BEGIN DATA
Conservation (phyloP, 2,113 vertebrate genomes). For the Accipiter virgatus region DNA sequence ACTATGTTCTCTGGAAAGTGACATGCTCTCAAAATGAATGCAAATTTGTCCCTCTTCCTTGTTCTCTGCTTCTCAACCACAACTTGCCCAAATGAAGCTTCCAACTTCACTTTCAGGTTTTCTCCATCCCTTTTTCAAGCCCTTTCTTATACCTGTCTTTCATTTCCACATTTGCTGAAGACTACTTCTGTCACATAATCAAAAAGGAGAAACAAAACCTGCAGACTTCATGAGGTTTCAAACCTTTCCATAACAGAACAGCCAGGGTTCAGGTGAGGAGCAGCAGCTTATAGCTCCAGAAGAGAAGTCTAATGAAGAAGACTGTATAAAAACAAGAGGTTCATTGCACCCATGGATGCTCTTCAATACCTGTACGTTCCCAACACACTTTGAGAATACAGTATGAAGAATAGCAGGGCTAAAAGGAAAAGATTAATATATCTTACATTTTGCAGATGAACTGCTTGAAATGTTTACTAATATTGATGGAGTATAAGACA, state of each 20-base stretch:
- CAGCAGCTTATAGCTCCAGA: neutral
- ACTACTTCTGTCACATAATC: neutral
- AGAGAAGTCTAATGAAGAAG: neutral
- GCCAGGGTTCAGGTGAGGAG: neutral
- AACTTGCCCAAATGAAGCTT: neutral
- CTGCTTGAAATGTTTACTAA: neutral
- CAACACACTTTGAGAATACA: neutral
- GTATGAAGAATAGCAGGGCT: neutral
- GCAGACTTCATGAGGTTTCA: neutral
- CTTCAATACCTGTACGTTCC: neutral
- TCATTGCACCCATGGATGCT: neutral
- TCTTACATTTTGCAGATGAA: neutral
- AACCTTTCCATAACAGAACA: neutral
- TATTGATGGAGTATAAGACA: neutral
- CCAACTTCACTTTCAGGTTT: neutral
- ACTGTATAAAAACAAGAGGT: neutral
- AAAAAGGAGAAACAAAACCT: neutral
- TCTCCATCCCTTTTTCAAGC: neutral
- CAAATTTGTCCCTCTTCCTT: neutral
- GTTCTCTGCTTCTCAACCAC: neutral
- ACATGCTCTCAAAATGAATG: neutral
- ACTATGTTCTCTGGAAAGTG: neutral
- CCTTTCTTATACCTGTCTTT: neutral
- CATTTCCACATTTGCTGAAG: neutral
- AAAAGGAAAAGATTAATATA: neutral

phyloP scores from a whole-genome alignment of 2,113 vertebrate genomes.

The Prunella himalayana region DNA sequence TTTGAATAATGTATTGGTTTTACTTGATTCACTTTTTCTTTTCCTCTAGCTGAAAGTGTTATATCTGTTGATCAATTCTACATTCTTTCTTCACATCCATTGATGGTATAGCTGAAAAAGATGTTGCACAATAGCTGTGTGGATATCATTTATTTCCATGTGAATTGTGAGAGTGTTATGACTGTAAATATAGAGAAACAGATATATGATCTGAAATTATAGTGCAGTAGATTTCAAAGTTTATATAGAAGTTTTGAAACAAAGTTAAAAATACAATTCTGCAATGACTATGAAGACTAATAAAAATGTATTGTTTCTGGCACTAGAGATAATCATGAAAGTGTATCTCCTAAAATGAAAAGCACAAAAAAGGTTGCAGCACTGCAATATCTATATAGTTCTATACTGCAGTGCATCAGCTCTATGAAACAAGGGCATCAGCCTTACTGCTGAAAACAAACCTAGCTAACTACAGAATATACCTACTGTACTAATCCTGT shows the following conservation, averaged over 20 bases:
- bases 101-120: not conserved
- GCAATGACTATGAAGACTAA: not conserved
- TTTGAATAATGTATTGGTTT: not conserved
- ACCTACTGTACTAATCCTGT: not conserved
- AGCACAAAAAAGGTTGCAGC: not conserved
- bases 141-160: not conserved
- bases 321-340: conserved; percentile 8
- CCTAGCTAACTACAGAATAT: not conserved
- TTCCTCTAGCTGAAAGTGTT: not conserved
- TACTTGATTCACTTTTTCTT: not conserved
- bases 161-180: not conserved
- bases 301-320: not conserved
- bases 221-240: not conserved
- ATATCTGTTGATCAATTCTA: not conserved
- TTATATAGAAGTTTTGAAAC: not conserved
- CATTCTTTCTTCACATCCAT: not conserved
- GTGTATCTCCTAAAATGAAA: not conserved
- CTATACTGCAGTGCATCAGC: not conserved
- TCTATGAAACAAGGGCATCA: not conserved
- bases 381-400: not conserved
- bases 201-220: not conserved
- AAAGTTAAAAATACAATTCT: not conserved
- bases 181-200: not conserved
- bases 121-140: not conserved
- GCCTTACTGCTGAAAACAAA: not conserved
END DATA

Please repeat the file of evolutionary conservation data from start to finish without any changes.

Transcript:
Conservation (phyloP, 2,113 vertebrate genomes). For the Accipiter virgatus region DNA sequence ACTATGTTCTCTGGAAAGTGACATGCTCTCAAAATGAATGCAAATTTGTCCCTCTTCCTTGTTCTCTGCTTCTCAACCACAACTTGCCCAAATGAAGCTTCCAACTTCACTTTCAGGTTTTCTCCATCCCTTTTTCAAGCCCTTTCTTATACCTGTCTTTCATTTCCACATTTGCTGAAGACTACTTCTGTCACATAATCAAAAAGGAGAAACAAAACCTGCAGACTTCATGAGGTTTCAAACCTTTCCATAACAGAACAGCCAGGGTTCAGGTGAGGAGCAGCAGCTTATAGCTCCAGAAGAGAAGTCTAATGAAGAAGACTGTATAAAAACAAGAGGTTCATTGCACCCATGGATGCTCTTCAATACCTGTACGTTCCCAACACACTTTGAGAATACAGTATGAAGAATAGCAGGGCTAAAAGGAAAAGATTAATATATCTTACATTTTGCAGATGAACTGCTTGAAATGTTTACTAATATTGATGGAGTATAAGACA, state of each 20-base stretch:
- CAGCAGCTTATAGCTCCAGA: neutral
- ACTACTTCTGTCACATAATC: neutral
- AGAGAAGTCTAATGAAGAAG: neutral
- GCCAGGGTTCAGGTGAGGAG: neutral
- AACTTGCCCAAATGAAGCTT: neutral
- CTGCTTGAAATGTTTACTAA: neutral
- CAACACACTTTGAGAATACA: neutral
- GTATGAAGAATAGCAGGGCT: neutral
- GCAGACTTCATGAGGTTTCA: neutral
- CTTCAATACCTGTACGTTCC: neutral
- TCATTGCACCCATGGATGCT: neutral
- TCTTACATTTTGCAGATGAA: neutral
- AACCTTTCCATAACAGAACA: neutral
- TATTGATGGAGTATAAGACA: neutral
- CCAACTTCACTTTCAGGTTT: neutral
- ACTGTATAAAAACAAGAGGT: neutral
- AAAAAGGAGAAACAAAACCT: neutral
- TCTCCATCCCTTTTTCAAGC: neutral
- CAAATTTGTCCCTCTTCCTT: neutral
- GTTCTCTGCTTCTCAACCAC: neutral
- ACATGCTCTCAAAATGAATG: neutral
- ACTATGTTCTCTGGAAAGTG: neutral
- CCTTTCTTATACCTGTCTTT: neutral
- CATTTCCACATTTGCTGAAG: neutral
- AAAAGGAAAAGATTAATATA: neutral

phyloP scores from a whole-genome alignment of 2,113 vertebrate genomes.

The Prunella himalayana region DNA sequence TTTGAATAATGTATTGGTTTTACTTGATTCACTTTTTCTTTTCCTCTAGCTGAAAGTGTTATATCTGTTGATCAATTCTACATTCTTTCTTCACATCCATTGATGGTATAGCTGAAAAAGATGTTGCACAATAGCTGTGTGGATATCATTTATTTCCATGTGAATTGTGAGAGTGTTATGACTGTAAATATAGAGAAACAGATATATGATCTGAAATTATAGTGCAGTAGATTTCAAAGTTTATATAGAAGTTTTGAAACAAAGTTAAAAATACAATTCTGCAATGACTATGAAGACTAATAAAAATGTATTGTTTCTGGCACTAGAGATAATCATGAAAGTGTATCTCCTAAAATGAAAAGCACAAAAAAGGTTGCAGCACTGCAATATCTATATAGTTCTATACTGCAGTGCATCAGCTCTATGAAACAAGGGCATCAGCCTTACTGCTGAAAACAAACCTAGCTAACTACAGAATATACCTACTGTACTAATCCTGT shows the following conservation, averaged over 20 bases:
- bases 101-120: not conserved
- GCAATGACTATGAAGACTAA: not conserved
- TTTGAATAATGTATTGGTTT: not conserved
- ACCTACTGTACTAATCCTGT: not conserved
- AGCACAAAAAAGGTTGCAGC: not conserved
- bases 141-160: not conserved
- bases 321-340: conserved; percentile 8
- CCTAGCTAACTACAGAATAT: not conserved
- TTCCTCTAGCTGAAAGTGTT: not conserved
- TACTTGATTCACTTTTTCTT: not conserved
- bases 161-180: not conserved
- bases 301-320: not conserved
- bases 221-240: not conserved
- ATATCTGTTGATCAATTCTA: not conserved
- TTATATAGAAGTTTTGAAAC: not conserved
- CATTCTTTCTTCACATCCAT: not conserved
- GTGTATCTCCTAAAATGAAA: not conserved
- CTATACTGCAGTGCATCAGC: not conserved
- TCTATGAAACAAGGGCATCA: not conserved
- bases 381-400: not conserved
- bases 201-220: not conserved
- AAAGTTAAAAATACAATTCT: not conserved
- bases 181-200: not conserved
- bases 121-140: not conserved
- GCCTTACTGCTGAAAACAAA: not conserved